A previous RISKS posting suggested that aircraft be programmed to simulate various flight conditions for "practice" while in "routine flight", but stressed the importance of not confusing reality and simulation. How about deliberately confusing the two - a pilot in an emergency situation would not know if it was real or simulation, and could therefore be expected to behave in a calm, professional manner without panic. (Sort of like not telling school children if the fire bell is a true alarm or a drill). The computer would record response to simulated emergencies for review and evaluations by the rear echelon boys. There is also a vast untapped market for an "aircraft passenger simulator". (get come cramped seats, small rest rooms, hard to view movies and poor food for a few hours). The market would be large, and there are many more aircraft passengers than there are pilots. Rob Boudrie
Digital Speed Limit Signs Malfunction, Set 75 mph Pace on New Jersey Turnpike NEWARK, N.J. (AP) - New Jersey native Bruce Springsteen's fabled muscle cars might have a field day on the state's turnpike these days, where digital speed limit signs are mistakenly sanctioning speeds of 75 mph. State police and turnpike authority officials said the erroneous speed limit has been showing up on about half a dozen of the signs in northern New Jersey because of a computer programming error. The legal limit is 55 mph. Gordon Hector, a spokesman for the authority, says technicians were trying to correct the problem. He said workers have also been correcting the signs manually while technicians ponder the trouble. Meanwhile, some motorists found the problem amusing. "It was kind of strange to see everybody below the speed limit for a change," joked Casey Raskob, a Springfield, N.J. attorney. A state police spokesman, who asked not to be identified, said no traffic problems were reported as result. "But I don't think any judge is gonna buy that excuse," he said.
In RISKS 9.23, Frank Houston, discussing the accreditation of professionals, writes: The ultimate lever for accreditation [in the medical domain] is the willingness of paying customers, Medicare, to accept accreditation as a sufficient guarantee of quality service. I suggest that this is an understatement. A stronger phrasing would be The ultimate lever for accreditation is the action of government in defining non-accreditation as proof of the absence of quality, and, ultimately, banning non-accredited service on that basis. That's the way it works in U.S. medicine. First, it's not that Medicare accepts accreditation as quality-proof, but will accept real proof too — rather they accept (as I understand it) _only_ accreditation. Second, there's the crime of "practicing medicine without a license."
I was kind of watching Mission Impossible the other night (the episode had something to do with a "man of 1000" disguises trying to frame the gray haired guy). For some reason the MI team wanted to access to the personnel records of a facility (a prison?). The electronic/computer penetration whiz (the black fellow) says "Unfortunately, they're not on a computer system so I can't break into the records [or words to that effect]." The MI team go on to get the records in a more mundane way (impersonation, breaking and entering, etc). I was pleased to note the general effect of stating that computerized record keeping was a security risk especially with regards to penetration from outside the physical facility. This mention of "computer fallibility" is a positive change in the entertainment industry. This message will self-destruct in five minutes.... ;-) Benjamin Ellsworth, Hewlett-Packard Company All relevant disclaimers apply.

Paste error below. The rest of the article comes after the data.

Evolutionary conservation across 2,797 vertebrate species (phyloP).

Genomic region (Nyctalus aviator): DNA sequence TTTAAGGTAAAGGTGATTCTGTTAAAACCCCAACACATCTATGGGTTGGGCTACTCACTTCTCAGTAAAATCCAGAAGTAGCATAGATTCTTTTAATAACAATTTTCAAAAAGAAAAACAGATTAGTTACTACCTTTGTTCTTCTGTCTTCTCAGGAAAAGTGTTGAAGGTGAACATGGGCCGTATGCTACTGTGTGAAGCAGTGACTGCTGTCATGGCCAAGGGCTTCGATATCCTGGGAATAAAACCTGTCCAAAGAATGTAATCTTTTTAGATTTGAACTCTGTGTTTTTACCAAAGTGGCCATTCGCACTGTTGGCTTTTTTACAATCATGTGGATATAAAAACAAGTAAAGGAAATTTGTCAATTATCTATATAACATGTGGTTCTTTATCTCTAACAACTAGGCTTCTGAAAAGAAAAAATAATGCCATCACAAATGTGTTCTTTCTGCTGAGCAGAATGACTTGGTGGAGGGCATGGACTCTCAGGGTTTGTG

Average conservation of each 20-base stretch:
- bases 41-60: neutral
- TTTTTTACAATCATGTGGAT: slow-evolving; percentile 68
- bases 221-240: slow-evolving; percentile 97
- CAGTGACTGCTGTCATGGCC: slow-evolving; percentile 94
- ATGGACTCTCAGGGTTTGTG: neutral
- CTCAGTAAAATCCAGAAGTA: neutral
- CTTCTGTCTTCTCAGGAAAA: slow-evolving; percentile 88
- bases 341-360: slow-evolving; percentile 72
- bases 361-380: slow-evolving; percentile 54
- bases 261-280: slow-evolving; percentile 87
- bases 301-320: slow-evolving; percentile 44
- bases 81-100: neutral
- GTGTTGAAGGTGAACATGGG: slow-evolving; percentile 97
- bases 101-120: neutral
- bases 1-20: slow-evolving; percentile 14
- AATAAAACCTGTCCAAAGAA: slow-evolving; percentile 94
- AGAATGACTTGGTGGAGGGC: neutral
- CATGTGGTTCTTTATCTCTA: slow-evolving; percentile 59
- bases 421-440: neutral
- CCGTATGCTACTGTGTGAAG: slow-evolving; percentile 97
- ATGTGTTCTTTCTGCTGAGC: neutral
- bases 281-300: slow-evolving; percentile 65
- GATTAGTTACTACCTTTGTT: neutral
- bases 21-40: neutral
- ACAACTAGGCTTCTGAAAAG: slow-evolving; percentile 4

Working Group for IEEE Software Safety Standard Organizational Meeting October 2 & 3, 1989; McLean, Virginia (703) 883 5631 or (703) 883 6086 ++++++++++++++++++ This is the first meeting of the working group. We will form working committees and identify major subareas for an IEEE draft standard on software safety. Dr. Nancy Levenson will present a background briefing. You are encouraged to attend if you want to be a working member of the standards drafting group. Please post this message and forward as appropriate. * * Details as to times, locations, local hotel arrangements, and a written agenda may be obtained from: Cynthia Wright, SSWG Chair at (703) 883 5631 CWRIGHT@MDF.MITRE.ORG or Tony Zawilski, SSWG Vice Chair at (703) 883 6086 M16143@MWVM.MITRE.ORG
Dates: October 10-13, 1989 Place: Baltimore Convention Center Registration: 12th National Computer Security Conference c/o Office of the Comptroller National Institute of Standards and Technology A807, Administration Building Gaithersburg, MD 20899 Payment: $150.00 before September 25, 1989, $175.00 after September 25, 1989 Conference hotels in area, single cost, and local phone numbers: Hyatt Regency $99.00 (301) 528-1234 Days Inn Inner Harbor $59.00 (301) 576-1000 Holiday Inn $69.00 (301) 685-3500 Baltimore Marriott $79.00 (301) 962-0202 Radisson Plaza $80.00 (301) 539-8400 Best Western Hallmark $52.00 (301) 539-1188 Additional information: Tammie Grice (301) 975-2775 Payment: Mastercard, VISA, checks, money orders, training or purchase requests. (payment to "National Institute of Standards and Technology/Computer Security Conference")